In this episode Gregory Dobbs chats to Larissa Behrendt about the joy of fiction, her journey to the top echelons of the law and academia, and the bright future of Indigenous storytelling.

In my defence i have no defence

 Dr Norman Swan takes on wellbeing 'bullshit' in So You Think You Know What's Good For You?

For over three decades Dr Norman Swan has been answering the questions Australians have been asking about the medical and lifestyles issues that concern all of us. With his trademark honest, straightforward approach Dr Norman Swan brings it all together in this one-stop handbook that helps us get to the truth.

In this episode Gregory Dobbs chats to Dr Norman Swan about the real Mediterranean diet, living younger longer and the importance of a wholistic approach to health and wellbeing.

In my defence i have no defence


Sinéad Stubbins on achieving self perfection, and her debut book In My Defence I Have No Defence

Sinéad Stubbins has always known that there was a better version of herself lying just outside of her grasp. That if she listened to the right song or won the right (any) award or knew about whisky or followed the right Instagram psychologist or drank kombucha, ever, or enacted the correct 70-step Korean skincare regime, she would become her ‘best self’.

In My Defence, I Have No Defence raises the white flag on trying to live up to impossible standards. Wild and funny and wickedly relatable, it is one woman’s reckoning with her complete inability to self-improve and a hilarious reprieve for anyone who has ever struggled to be better.

In this episode, Sinéad joins Heather Lewis to chat about revisiting all the awkward moments of her life, and how to avoid being too self deprecating.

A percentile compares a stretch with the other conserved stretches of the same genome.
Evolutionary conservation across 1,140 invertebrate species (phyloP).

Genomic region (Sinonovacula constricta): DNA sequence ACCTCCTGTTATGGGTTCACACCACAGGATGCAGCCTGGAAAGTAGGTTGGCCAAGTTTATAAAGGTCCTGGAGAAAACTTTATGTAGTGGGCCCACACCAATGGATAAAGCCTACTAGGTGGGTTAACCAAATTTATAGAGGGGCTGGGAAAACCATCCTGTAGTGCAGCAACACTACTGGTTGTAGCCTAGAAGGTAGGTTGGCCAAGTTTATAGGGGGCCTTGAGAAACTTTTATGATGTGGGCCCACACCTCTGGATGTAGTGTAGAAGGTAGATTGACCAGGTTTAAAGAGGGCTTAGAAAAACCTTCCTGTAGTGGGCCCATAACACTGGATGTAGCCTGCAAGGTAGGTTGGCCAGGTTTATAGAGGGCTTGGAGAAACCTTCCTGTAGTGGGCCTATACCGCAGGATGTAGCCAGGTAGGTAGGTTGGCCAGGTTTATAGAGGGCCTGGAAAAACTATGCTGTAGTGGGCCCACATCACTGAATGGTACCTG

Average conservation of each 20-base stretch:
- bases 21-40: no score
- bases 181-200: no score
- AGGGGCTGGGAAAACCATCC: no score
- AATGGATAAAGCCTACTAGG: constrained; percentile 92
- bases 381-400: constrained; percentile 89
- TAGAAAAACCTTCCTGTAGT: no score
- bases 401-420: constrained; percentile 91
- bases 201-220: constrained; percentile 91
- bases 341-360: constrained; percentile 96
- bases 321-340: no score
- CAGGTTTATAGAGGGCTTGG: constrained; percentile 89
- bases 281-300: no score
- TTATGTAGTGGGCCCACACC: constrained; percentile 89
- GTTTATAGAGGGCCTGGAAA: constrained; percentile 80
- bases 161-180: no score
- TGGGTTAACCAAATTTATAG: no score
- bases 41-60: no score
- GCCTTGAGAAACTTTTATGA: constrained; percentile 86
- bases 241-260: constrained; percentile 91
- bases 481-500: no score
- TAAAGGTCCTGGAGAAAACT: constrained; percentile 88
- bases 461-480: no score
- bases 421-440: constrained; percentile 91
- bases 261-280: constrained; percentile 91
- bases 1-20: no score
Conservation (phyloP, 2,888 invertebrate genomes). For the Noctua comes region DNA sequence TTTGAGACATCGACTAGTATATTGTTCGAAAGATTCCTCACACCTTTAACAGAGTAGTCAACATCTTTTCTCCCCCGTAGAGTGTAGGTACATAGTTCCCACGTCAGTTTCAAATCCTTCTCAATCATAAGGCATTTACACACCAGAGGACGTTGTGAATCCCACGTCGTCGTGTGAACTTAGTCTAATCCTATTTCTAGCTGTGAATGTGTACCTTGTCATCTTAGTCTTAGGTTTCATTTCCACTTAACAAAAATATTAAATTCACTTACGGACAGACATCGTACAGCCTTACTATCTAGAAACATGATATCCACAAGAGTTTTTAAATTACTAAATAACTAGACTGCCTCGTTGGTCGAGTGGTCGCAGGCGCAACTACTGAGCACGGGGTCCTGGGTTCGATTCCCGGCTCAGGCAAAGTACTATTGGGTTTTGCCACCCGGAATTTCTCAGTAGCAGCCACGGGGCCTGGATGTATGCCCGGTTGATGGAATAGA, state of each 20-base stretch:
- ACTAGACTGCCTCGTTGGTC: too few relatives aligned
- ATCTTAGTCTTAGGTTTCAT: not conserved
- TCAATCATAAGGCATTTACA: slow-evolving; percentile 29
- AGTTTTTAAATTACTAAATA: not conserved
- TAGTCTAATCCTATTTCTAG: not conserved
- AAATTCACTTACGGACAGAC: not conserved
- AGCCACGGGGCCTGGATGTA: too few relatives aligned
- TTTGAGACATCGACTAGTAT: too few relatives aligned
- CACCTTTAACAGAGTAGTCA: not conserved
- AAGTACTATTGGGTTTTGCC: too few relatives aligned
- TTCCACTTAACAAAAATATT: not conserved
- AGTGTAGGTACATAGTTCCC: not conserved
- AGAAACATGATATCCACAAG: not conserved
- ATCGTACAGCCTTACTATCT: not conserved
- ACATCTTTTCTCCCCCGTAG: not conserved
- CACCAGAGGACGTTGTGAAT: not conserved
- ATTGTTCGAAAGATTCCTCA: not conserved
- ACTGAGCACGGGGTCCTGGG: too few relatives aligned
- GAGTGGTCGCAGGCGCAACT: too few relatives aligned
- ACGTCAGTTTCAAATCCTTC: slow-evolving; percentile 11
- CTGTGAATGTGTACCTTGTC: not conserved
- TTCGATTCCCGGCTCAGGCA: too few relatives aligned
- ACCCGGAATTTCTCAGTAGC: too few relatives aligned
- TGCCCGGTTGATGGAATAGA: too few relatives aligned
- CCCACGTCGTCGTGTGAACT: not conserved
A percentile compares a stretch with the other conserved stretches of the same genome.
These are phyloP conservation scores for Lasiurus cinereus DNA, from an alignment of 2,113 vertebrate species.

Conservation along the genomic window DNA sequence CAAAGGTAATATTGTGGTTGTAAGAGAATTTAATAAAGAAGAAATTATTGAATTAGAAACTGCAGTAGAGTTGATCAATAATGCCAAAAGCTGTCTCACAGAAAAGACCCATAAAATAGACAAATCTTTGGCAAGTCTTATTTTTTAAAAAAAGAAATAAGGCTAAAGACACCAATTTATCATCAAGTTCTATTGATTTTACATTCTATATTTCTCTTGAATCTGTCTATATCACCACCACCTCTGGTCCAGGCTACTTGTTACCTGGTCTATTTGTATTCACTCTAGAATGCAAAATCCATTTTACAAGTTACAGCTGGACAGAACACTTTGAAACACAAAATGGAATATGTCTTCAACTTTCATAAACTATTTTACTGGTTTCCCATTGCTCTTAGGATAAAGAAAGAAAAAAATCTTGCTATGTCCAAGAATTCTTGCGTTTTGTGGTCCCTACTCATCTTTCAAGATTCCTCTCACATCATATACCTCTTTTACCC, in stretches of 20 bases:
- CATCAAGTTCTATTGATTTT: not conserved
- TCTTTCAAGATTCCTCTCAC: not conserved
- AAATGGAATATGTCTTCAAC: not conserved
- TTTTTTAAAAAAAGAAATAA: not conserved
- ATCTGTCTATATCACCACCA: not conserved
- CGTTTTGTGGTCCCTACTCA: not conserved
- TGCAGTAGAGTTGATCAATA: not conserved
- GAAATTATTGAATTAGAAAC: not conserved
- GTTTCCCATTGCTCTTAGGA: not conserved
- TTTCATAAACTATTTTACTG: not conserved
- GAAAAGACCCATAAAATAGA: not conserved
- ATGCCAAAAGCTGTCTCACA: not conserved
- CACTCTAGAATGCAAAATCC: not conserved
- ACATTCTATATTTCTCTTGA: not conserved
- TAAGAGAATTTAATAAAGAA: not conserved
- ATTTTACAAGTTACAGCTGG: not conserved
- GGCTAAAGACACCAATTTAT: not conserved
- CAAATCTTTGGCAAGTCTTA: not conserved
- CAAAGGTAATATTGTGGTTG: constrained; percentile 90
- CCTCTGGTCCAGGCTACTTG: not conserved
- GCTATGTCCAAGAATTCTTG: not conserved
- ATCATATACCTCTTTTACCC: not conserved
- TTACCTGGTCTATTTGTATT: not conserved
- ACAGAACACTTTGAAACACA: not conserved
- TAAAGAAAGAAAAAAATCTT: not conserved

Year of loving kindness to myself

Brigid Lowry on kindness, honesty and nourishing the soul in A Year of Loving Kindness to Myself

It's not easy to maintain grace and good humour through the peaks and troughs of modern living. Throw in a pandemic, political upheaval and environmental disaster and you've got a recipe for a life of endless worry.

In a time when mental health is more important than ever, Brigid Lowry offers thoughts on living simply and learning how to nourish yourself and those around you. Informed by contemporary psychology and Zen Buddhism, Brigid provides insights into everything from grief and loss to love and friendship, and the importance of self-care.

In this episode, Gregory Dobbs chats to Brigid Lowry about maintaining a positive mind-set, finding joy in life, and cultivating a greater appreciation for hot and cold running water.

Helen Vines on separating fact from fiction in Eve Langley and the Pea Pickers

In 1942 Eve Langley published her first novel The Pea Pickers to critical acclaim. Hailed as a tour de force, it tells the story of two feisty sisters who wander the Australian countryside dressed as men.